By CT, lymph nodes of 4–9 mm in short-axis diameter were seen just as often in patients with and without lymph node metastases resulting in poor discrimination. Larger lymph nodes (> 9 mm) had a higher prevalence in the lymph node-positive group leading to high specificity. However, these lymph nodes (10 mm or 11 mm) were seen infrequently resulting in a rather low sensitivity. The maximum value of the Youden’s Index for the size criterion of 0.27 was achieved when a cut-off value of 10 mm was applied, consisting of a specificity of 82.4% and sensitivity of 44.2%, yielding a PPV of 84.6%.
As for morphologic criteria, lymph nodes of lobulated border contour were seen in about half of the patients of both groups (pN+, 63% and pN-, 47%), and therefore is a criterion that is not suitable to differentiate between the groups. Lymph nodes of spiculated and indistinct border contour were seen in few cases in both patient groups only (pN+ 11% and 2% versus pN- 12% and 6%) making them poor diagnostic criteria. However, lymph nodes of inhomogeneous signal intensity were visible in 26% of patients with lymph node metastases (pN+) and only in 6% of the patients without lymph node metastases (pN-), resulting in a Youden’s Index of 0.20, which was the maximum value for the morphological criteria, and a PPV of 91.7%.
Ideally, a good discriminator for nodal metastases is negative in patients without nodal involvement and positive for tumors with lymph node metastases. In our study, each criterion, i.e., size as well as different morphological features, only met one of these prerequisites. The size criterion (10 mm) as well as the presence of a lymph node of inhomogeneous signal intensity as morphological criterion turned out to be negative in patients without nodal involvement (pN-) and therefore highly specific. Yet, lymph nodes of the respective characteristic were not positive in a sufficiently high number of tumors with lymph node metastases (pN+) to reach high levels of sensitivity and consequently did not have a significant diagnostic value.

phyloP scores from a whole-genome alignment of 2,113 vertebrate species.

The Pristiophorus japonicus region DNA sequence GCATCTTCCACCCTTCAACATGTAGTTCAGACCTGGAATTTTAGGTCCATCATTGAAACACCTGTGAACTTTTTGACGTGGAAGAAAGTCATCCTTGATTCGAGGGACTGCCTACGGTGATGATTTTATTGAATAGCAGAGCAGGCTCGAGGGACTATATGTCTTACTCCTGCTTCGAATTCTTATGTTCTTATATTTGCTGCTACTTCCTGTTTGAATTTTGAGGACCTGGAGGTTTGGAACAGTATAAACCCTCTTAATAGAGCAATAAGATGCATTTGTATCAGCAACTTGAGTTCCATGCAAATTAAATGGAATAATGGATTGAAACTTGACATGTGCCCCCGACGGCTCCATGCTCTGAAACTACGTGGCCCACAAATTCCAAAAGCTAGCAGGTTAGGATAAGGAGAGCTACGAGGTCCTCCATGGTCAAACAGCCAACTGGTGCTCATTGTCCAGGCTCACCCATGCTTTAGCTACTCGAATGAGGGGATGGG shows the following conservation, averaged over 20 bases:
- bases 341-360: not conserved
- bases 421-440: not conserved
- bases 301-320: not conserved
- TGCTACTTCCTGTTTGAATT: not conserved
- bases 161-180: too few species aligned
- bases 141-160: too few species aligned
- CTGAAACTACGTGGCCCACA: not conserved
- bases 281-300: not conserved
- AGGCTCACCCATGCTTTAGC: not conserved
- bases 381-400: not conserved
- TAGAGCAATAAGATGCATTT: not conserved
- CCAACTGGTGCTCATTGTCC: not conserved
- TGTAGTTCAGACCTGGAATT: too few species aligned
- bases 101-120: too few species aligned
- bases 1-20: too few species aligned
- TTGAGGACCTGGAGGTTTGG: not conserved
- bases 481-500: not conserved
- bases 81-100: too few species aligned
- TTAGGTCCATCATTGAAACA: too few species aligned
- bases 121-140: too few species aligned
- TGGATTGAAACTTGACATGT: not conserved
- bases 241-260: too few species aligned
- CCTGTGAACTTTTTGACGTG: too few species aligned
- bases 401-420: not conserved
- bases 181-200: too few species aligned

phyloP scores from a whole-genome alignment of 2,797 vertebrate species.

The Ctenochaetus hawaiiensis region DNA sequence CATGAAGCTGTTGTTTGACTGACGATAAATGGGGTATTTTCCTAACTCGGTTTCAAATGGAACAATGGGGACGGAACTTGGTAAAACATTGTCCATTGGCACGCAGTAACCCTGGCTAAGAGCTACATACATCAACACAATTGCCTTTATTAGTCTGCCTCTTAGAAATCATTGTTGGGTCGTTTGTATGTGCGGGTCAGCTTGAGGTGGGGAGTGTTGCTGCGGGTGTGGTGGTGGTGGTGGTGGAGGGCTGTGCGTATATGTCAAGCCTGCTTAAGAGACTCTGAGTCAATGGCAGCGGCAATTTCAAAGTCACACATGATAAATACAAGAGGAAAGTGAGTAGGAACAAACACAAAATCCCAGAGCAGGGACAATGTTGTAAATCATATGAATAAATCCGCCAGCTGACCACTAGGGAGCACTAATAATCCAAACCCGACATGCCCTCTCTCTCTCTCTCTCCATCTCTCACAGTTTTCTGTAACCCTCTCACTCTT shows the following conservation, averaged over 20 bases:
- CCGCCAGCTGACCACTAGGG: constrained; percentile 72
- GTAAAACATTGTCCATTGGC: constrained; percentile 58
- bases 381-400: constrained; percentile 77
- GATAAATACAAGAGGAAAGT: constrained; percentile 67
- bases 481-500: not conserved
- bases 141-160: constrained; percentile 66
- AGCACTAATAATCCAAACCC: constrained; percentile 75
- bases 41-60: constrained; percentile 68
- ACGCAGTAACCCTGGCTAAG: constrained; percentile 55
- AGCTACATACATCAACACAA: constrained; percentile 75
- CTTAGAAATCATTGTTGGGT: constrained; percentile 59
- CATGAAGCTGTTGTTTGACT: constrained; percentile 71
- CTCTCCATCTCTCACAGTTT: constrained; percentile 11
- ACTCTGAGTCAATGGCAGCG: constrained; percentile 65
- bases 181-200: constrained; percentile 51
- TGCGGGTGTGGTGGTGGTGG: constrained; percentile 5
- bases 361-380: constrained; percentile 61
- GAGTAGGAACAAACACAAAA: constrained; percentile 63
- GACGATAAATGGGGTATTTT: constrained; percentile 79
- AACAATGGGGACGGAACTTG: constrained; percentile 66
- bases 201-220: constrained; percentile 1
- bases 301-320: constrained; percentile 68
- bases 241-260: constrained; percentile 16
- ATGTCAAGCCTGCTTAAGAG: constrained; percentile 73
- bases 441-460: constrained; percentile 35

The maximum value of the Youden’s Index for the size criterion was 0.27 when a cut-off value of 10 mm was applied and 0.20 for the morphological criteria, when the criterion “inhomogeneous signal intensity” was used, showing that morphologic criteria do not yield in higher diagnostic value than lymph node size in adenocarcinoma of the pancreatic head (PDAC) patients. This is contrary to the findings of Brown et al. in rectal cancer . One reason might be that Brown et al. used MRI to assess morphologic criteria which has a higher soft tissue contrast compared to CT which was used in most patients in our study.
Interestingly, we could show that with preoperative CT, the presence of seven or more lymph nodes was seen more often in patients with lymph node metastasis (pN+) than in those without metastasis (pN-, p = 0.046). When applying this as a sole criterion (cN) for lymph node metastasis (pN), this led to a sensitivity of 32.6%, a specificity of 94.1%, PPV of 93.3%, and Youden’s Index of 0.27.
In diagnostic test analysis, criteria can be combined in mainly two ways: sensitive criteria can be taken together to improve specificity or specific criteria can be accumulated to improve sensitivity. When combining the highly specific criteria size (cut-off value 10 mm), inhomogeneous signal intensity, and number of visible lymph nodes n ≥ 7, a highly significant association with nodal metastases (pN+, p = 0.004) was found. Consequently, the CT examination was considered node-positive (cN+) when at least one of these criteria was met. The application of this criterion improved the sensitivity to 60% with a remaining specificity of 82% and PPV 90% resulting in an also improved Youden’s Index of 0.43.